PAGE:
Hamstring injury is very common in sports. The reason for excessive injury in this area isn't that the Hamstrings are a fragile group of muscles; most of the time, it is due to limitations in training and rehab.
Use this guide to appropriately rehab your Hamstrings so that you can stop that cycle of recurrent Hamstring injuries.
Our process for Hamstring injury rehab follows our 4 step process
This is our road map that we have formulated and that we follow to make sure rehab and recovery is complete. It is tried and true. So let's apply it to your Hamstrings.
There's a lot that can cause Hamstring pain. It can be an issue from the Hamstring itself, or it could be a referral from the back, instability at the hip, weak adductors, overpronation of the foot, bad positioning during running, or sciatica.
For the sake of this discussion, and to limit confusion, we are going to say that the problem of Hamstring pain is the Hamstrings.
When we evaluate the Hamstrings, we are going to look at 2 things
Active movement is how far you can move it yourself. The easiest way to look at this is prone knee flexion. To do this, lie face down and bend your knee as far as possible. This is your useable range. Then have someone else help you bend your knee; this is your available range.
How does that useable range compare to your available range?
It should be at least 90%. For most of us, this isn't the case. We often cannot control the muscle through the full range of motion, so when we are in those positions, the muscle doesn't work to its full potential. That is a problem.
Passive mobility is the amount your muscle can move - how "long" it can get. The 90-90 test is a great way to assess this. As explained in the video, we should see at least 70 degrees of knee extension in this position.
Again, this is a common limitation. If we don't have this mobility and a sport demands that mobility we are in trouble - Either a different muscle will compensate, or the muscle will be stretched beyond its tolerable limits. Either is a bad option that often ends in injury.
Those 2 tests do a very good job assessing the Hamstrings. Using this and the rest of the treatment will help you and your Physio create a plan.
Step 2 is to alleviate your Hamstring pain.
Pain clouds our judgement. It makes diagnosing and treating very difficult. So the first part of treatment is to decrease pain. The self mobilization methods in this video are a great place to start with chronic Hamstring strains or acute injuries that do not cause tissue disruption. Any high level strains or muscle tears will not do well with these. So go get an assessment before attempting these techniques.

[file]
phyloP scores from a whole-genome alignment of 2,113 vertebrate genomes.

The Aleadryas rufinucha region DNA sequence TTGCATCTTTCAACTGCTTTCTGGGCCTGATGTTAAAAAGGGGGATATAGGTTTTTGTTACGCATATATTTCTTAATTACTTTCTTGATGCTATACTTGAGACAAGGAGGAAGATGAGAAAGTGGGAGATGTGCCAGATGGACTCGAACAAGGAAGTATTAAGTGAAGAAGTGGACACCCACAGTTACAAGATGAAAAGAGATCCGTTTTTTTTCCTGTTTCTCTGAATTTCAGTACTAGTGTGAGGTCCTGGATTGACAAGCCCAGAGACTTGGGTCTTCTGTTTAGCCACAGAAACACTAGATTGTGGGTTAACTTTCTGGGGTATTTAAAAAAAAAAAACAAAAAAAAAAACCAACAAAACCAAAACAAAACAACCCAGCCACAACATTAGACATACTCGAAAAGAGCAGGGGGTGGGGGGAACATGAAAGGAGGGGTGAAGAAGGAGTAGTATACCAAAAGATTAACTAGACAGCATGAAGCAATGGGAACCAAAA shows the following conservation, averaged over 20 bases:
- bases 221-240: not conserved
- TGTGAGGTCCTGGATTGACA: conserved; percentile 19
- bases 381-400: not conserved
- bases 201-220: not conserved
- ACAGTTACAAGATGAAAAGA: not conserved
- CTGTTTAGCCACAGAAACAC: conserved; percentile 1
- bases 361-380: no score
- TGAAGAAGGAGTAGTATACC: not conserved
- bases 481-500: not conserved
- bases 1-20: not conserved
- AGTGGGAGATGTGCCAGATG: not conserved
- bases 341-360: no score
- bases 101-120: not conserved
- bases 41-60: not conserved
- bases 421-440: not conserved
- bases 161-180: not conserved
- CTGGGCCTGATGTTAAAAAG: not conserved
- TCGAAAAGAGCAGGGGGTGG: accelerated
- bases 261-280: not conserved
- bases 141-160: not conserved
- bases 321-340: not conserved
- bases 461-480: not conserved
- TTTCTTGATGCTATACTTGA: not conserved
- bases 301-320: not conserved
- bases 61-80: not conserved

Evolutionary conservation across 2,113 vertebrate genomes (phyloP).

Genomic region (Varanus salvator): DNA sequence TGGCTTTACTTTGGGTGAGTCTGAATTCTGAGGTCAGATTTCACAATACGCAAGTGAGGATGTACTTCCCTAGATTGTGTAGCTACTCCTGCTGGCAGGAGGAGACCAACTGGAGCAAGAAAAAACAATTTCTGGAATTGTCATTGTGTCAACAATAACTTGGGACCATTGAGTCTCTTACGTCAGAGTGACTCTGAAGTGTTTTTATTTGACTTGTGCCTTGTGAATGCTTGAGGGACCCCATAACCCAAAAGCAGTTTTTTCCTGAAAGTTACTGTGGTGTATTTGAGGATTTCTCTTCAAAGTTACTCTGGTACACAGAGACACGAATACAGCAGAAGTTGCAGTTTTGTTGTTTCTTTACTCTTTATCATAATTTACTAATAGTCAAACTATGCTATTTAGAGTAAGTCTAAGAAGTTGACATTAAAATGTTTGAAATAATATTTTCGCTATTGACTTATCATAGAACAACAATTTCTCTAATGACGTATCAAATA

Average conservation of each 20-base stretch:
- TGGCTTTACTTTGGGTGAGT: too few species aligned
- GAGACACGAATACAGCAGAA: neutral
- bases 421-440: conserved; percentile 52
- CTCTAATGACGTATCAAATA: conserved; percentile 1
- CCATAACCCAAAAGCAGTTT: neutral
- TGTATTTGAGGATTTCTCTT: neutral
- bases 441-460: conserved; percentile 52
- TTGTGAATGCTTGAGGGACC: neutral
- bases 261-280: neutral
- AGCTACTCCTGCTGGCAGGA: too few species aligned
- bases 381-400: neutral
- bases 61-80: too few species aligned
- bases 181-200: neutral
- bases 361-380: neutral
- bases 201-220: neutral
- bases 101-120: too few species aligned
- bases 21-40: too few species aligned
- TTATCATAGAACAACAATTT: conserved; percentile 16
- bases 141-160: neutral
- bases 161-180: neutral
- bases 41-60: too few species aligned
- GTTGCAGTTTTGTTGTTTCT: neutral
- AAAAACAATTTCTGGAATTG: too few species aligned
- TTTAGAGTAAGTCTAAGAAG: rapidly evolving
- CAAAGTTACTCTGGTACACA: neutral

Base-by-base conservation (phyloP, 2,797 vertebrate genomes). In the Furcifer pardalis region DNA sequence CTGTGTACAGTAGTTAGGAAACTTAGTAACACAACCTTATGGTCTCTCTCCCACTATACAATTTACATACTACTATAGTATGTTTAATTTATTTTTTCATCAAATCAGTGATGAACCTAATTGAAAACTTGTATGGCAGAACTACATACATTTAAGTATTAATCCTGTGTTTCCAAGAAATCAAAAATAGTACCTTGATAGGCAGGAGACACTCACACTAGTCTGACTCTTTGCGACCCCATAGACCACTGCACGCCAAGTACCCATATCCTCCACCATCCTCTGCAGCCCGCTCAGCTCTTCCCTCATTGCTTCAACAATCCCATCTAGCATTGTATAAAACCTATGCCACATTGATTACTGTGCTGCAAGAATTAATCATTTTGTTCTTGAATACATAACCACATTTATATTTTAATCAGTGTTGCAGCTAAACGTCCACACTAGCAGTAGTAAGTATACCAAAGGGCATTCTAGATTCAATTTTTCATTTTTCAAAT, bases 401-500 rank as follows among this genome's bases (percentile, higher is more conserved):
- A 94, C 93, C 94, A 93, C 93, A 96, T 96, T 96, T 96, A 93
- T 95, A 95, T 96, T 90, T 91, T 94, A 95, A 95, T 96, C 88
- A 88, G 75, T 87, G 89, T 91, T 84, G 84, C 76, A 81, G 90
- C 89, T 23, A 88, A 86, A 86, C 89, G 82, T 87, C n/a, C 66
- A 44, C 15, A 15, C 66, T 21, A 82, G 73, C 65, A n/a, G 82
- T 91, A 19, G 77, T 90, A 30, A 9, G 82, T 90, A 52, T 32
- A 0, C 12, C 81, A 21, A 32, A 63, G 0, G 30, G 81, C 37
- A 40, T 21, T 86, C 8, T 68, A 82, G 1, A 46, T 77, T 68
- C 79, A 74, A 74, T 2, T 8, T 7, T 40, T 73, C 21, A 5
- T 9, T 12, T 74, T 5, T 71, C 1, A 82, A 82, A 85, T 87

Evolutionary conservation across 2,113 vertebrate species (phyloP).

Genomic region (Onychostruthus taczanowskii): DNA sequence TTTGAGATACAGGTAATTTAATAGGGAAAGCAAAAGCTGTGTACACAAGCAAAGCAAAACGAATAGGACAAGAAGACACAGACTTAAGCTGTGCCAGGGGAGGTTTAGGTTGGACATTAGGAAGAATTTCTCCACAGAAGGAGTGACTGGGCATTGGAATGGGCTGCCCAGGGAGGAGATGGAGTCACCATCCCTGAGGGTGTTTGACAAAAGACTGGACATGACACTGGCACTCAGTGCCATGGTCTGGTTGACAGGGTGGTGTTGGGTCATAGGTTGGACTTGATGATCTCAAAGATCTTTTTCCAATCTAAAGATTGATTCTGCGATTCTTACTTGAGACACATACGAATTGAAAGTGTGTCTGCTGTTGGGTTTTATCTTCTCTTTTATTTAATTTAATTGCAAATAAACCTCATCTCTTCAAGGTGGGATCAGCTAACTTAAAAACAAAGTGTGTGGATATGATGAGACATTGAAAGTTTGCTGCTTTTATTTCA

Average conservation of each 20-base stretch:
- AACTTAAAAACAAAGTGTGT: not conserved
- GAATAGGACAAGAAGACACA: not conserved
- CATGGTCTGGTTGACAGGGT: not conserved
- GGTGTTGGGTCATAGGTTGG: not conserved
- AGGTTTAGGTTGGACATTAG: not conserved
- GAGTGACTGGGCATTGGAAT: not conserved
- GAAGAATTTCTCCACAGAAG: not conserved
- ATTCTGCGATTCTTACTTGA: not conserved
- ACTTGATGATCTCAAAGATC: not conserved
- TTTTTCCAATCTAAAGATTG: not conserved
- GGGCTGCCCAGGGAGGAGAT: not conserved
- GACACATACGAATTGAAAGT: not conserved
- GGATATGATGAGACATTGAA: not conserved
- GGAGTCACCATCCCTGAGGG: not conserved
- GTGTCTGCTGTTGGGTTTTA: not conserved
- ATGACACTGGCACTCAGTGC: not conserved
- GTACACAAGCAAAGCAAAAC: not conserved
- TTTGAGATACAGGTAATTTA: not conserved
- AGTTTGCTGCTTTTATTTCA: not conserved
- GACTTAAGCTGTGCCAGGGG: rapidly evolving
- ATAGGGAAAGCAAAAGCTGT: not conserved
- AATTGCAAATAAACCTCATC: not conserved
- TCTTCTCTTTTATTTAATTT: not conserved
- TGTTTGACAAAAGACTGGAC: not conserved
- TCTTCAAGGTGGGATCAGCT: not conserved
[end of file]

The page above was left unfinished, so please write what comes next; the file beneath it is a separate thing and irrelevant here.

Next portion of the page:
Here's a brief synopsis. For a more thorough explanation of self mobilization for Hamstring pain, see the video
Yes, these are supposed to be uncomfortable; but not painful. You need to be able to breathe through the discomfort. If not, start with something else.
Pain is a problem. But let's be honest, none of us really care about pain. If it were just pain, it could be fixed with pain meds, ice, or rest. What I'm guessing you noticed is that the pain is interfering with training, is decreasing your performance, or is stopping you early. That is really why we want pain gone.
Here's the good news - whatever is causing pain is likely causing performance limitations. Fix one, fix the other. So we focus on improving performance and the pain relief is a natural byproduct along the way.
Because what we found is that the athletes who come to us to get out of pain do that. But they also hit new PRs - they get faster, lift more weight, and perform better.
2 primary causes of pain and performance limitations are the same things that we evaluated earlier.
Active movement is fixed by encouraging the muscle to move in the range of motion that it does not want to. Be creative with this one. The examples in the video are just two of the ways that we can get this to work. Find your active end range and passively get it into the available end range. Hold that position for 1-2 seconds, then in a controlled manner, get out of that position.
Passive mobility is not fixed by static stretching, but loading through the full range of motion. Specifically, loading at the end range of motion when the muscle is lengthened. Our goal is to lengthen the muscle, then load the muscle through the full range. That will encourage the muscle to relax so that it isn't "tight".
This is the fun part of Physio, when we blend rehab and performance training.
In this phase, we want variable loading. Often, we focus too much on sport specific training, when we should be focused on building a good foundation. Focusing on only sport specific movement makes us one dimensional. Resilience means that we are able to recover from tough scenarios. To do that, we need to train in tough scenarios and condition our body to accept variability.
In this video, we are utilizing not only quick , repeated movements, but also slow, eccentric motions. These are just two examples; but this is a very good place to start. You need to be doing heavy deadlifts, sled drags, sprints, and hamstring curls. The options are endless.
This is our basic blueprint to resolving Hamstring injuries and strains. Everyone is different. Every injury in unique, so don't blindly follow this guide. Be smart about it.
Our very first step is "Evaluate and Create".
No that does not mean evaluate yourself. You cannot accurately diagnose yourself; you need an outside perspective.
If you want NorCal Physio to help you with that phase, reach out to us and schedule a physio eval.